Another thing that excites me is that our narrative has changed. Our founding story was a humble narrative, but it was still an outsider’s narrative. It was a narrative of idealistic people seeking to help others bring about change in their countries. That’s not our narrative anymore; nor is it the narrative of most people who work at CrossBoundary, because most people at CrossBoundary come from the countries and markets we are trying to enact positive change in. So the company is no longer an outsider; we are very much from the places we are seeking to impact, and I think that is really exciting!

One thing that has come out of this is that we changed our mission statement, because it used to refer to making positive change in ‘frontier markets’. That term is obviously fine and it is still the official nomenclature of the MSCI index, but we revisited it and thought, “If we’re from here, is this still a frontier?”. What we might have described as the frontier 10 years ago is now just home, so the term doesn’t make sense for who we’ve become, and I’m proud of that.

There’s a huge reservoir of capital and a vast need and opportunity to have that capital deployed to useful things. What’s missing is the pipe to connect capital and opportunity.

I think in tackling any challenge, half the problem is diagnosis and figuring out what the real problem is. The problem of capital coming into underserved and developing economies is not really that the money is not there. If you go to Davos or sit in boardrooms and government meetings in London or New York, or other hubs of capital, there are huge volumes of capital that have always been seeking returns and are increasingly seeking environmental and social outcomes. So there’s a huge reservoir of capital and a vast need and opportunity to have that capital deployed to useful things. What’s missing is the pipe to connect capital and opportunity. I think that is where CrossBoundary has found some degree of success — acting as a conduit between those boardrooms and the opportunities on the ground. Sometimes that’s by creating those opportunities or by facilitating investments and translating the opportunities on the ground to the capital that is available through our advisory business. That’s the role we’ve played with some success.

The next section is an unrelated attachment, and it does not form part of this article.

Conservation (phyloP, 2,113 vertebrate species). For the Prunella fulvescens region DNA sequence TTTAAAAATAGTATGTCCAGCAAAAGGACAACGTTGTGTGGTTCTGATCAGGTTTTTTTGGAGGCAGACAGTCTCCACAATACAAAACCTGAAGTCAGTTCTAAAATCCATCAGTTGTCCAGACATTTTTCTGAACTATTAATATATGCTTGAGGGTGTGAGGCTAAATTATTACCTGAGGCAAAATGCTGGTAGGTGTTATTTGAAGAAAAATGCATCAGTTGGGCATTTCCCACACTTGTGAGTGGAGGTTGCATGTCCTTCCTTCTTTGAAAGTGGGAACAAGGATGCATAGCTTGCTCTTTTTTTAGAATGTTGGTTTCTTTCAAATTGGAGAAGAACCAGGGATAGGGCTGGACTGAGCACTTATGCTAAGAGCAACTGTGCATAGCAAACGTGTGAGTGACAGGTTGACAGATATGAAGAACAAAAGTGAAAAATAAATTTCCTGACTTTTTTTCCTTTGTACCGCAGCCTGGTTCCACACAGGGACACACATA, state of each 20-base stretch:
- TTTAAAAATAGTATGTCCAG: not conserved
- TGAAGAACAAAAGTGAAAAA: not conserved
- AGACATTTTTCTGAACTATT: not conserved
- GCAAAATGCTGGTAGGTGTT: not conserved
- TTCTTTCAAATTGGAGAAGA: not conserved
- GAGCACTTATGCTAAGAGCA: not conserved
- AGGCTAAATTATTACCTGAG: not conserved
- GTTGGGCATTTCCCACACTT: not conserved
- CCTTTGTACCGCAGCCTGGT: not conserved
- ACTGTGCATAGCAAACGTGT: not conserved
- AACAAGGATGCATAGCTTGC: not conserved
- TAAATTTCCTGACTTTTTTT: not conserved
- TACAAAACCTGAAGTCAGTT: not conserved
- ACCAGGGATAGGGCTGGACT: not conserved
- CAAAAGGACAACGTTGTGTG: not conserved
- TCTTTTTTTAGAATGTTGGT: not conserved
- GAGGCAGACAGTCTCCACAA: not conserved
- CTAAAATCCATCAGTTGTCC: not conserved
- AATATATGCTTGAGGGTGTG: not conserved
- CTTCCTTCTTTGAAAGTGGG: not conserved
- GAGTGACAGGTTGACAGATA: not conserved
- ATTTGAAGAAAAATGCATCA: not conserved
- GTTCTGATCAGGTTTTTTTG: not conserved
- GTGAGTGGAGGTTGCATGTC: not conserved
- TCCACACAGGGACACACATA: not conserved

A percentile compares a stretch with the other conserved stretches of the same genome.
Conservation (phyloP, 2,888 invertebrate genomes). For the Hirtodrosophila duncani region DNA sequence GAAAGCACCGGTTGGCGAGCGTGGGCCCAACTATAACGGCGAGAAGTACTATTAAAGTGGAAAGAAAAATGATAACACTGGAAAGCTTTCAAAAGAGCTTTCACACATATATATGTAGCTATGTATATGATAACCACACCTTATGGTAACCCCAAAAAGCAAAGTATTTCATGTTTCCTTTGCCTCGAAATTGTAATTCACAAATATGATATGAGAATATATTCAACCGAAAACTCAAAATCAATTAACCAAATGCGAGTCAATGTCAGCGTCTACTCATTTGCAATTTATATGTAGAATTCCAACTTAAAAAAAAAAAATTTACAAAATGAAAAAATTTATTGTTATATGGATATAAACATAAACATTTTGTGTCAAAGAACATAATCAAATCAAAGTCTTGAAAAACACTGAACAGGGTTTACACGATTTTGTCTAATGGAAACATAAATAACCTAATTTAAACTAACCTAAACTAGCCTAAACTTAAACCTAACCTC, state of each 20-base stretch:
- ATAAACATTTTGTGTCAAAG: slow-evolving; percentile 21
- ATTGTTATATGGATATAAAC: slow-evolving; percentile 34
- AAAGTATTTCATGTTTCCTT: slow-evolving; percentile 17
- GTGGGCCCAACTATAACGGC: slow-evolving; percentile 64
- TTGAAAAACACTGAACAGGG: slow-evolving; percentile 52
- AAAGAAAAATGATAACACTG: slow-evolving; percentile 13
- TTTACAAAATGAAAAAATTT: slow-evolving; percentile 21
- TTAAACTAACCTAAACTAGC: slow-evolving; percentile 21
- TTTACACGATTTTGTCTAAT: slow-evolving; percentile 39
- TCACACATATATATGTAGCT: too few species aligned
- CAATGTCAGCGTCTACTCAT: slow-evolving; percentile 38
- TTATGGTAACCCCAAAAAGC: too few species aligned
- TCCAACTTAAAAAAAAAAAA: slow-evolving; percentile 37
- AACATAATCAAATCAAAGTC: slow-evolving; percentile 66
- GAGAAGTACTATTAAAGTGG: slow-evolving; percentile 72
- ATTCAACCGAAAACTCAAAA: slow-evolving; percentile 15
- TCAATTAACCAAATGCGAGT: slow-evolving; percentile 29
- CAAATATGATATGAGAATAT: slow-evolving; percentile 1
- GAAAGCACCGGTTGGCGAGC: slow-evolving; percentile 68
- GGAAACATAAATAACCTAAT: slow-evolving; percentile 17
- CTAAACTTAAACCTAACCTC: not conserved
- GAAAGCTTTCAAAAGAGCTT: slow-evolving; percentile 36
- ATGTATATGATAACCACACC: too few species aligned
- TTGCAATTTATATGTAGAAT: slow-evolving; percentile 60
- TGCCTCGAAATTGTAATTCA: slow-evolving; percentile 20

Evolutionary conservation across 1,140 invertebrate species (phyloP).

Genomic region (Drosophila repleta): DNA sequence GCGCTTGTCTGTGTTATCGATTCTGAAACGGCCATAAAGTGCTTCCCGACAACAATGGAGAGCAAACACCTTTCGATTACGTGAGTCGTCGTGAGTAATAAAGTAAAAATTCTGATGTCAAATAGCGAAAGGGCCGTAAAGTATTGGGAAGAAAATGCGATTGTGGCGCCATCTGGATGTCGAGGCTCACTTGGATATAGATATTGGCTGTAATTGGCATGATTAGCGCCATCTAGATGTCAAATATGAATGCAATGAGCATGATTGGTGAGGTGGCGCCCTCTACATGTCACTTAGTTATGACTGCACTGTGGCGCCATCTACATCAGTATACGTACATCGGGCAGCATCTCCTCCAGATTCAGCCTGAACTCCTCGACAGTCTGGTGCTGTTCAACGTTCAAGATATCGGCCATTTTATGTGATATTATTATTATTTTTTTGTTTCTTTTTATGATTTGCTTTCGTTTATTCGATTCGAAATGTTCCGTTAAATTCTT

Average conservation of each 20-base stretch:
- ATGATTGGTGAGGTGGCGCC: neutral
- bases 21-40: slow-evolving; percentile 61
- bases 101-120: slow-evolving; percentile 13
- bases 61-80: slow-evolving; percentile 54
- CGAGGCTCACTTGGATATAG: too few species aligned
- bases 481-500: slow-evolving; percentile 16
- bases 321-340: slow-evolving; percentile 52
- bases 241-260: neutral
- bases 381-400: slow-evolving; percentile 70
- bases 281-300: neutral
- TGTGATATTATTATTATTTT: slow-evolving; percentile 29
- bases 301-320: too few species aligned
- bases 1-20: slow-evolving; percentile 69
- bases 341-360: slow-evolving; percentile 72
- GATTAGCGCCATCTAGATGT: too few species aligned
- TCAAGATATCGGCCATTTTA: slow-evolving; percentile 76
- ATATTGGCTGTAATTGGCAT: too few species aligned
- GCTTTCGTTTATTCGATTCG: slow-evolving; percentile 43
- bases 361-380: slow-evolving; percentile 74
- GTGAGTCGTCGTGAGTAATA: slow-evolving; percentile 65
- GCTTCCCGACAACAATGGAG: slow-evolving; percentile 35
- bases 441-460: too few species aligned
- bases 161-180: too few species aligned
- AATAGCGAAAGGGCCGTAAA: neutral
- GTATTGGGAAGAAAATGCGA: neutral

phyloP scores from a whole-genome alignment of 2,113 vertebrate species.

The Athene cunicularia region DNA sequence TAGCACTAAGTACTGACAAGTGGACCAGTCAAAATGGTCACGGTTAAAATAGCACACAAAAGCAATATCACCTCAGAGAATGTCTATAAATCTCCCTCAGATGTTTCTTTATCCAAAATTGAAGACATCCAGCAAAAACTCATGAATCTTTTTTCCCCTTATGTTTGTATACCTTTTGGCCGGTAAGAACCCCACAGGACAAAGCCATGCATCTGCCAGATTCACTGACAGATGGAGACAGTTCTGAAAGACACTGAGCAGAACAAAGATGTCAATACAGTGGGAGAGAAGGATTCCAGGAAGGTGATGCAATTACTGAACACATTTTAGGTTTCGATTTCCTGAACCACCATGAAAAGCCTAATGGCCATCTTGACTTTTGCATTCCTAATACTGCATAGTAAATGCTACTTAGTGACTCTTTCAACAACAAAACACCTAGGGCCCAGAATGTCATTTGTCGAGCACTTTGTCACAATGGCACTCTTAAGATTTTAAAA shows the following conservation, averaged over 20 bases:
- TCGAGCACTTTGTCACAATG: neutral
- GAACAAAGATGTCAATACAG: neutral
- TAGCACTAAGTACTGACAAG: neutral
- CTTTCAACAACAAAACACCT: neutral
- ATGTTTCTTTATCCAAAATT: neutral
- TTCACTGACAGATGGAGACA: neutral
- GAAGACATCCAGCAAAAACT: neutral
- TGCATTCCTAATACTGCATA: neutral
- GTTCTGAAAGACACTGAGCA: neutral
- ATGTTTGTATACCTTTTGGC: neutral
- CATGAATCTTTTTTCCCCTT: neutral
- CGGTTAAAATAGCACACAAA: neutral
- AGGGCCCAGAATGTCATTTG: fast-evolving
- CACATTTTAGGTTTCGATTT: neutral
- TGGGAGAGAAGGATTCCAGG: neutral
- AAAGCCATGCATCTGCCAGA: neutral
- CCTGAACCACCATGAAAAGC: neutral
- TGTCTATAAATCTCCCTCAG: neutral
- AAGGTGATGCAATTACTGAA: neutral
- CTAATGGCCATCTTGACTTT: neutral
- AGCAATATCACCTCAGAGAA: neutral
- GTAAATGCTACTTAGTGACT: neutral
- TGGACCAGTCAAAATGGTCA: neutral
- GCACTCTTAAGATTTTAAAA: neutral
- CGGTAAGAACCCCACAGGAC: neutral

It’s Peter Thiel who talks about this idea of the secret that you know, that not everyone knows yet, and then building a business around that. The potential of distributed renewable energy is becoming more widely recognized, but 5 years ago, the secret that we knew, that CrossBoundary knew, was that solar was becoming a cheaper source of electricity than coal in almost every market that we work in, and that storage, primarily through lithium ion batteries, was becoming cheaper every day. Those two huge technology transformations are as significant as the motorcar or the discovery of oil in the first place. Energy is one of the largest, if not the largest, industries in the world, and we’re going to completely transform it. In the next 30 years, it will be unrecognizable. It’s well over a trillion dollar opportunity to transform centralized, fossil fuel-based electricity generation into a decentralized, resilient, more affordable, and carbon-free marketplace for energy.

The other really fascinating thing about this is that we’re going to do a lot of this transition first, here in Africa. Because there are fewer legacy systems, and access to affordable, reliable power is the greatest constraint on the growth of businesses, there’s a huge amount of infrastructure left to be built, and that’s a wonderful opportunity. Just like with mobile phones, we can skip to the future without having to dismantle as much old infrastructure. So, it’s an exciting transition that we have the opportunity to be involved with, and I feel lucky to have landed in the right place in my career — to see an immense problem, but also have a good solution.

When you look at the numbers, solar produced and deployed responsibly is a net environmental bonanza!

I always like to work from the facts because I’m not sure that some of the narratives around this are entirely formed in good faith. So, let’s consider the critiques.

  1. The first would be carbon. Obviously, in the manufacture of anything, carbon is released. But it’s a pretty circular argument — that we shouldn’t manufacture solar using coal, so we should just keep using coal? I find it hard to take that one seriously. Solar does produce carbon in manufacture, but the evidence is clear; the lifecycle emissions per unit of electricity produced are dramatically lower for solar than they are for fossil fuels.
  2. Another critique is around the other forms of environmental harm — the sourcing of the materials and the manufacture of panels. This is a better critique. I do think we need to build a responsible industry. Just because we’re having a positive environmental impact, particularly on greenhouse gas emissions, doesn’t give us a free pass on everything else. And it’s not just environmental harm, it’s also the social consequences of the manufacturing process. Are manufacturing facilities being run to international health and safety standards, for instance? I do believe that’s something we need to take seriously and demand from suppliers.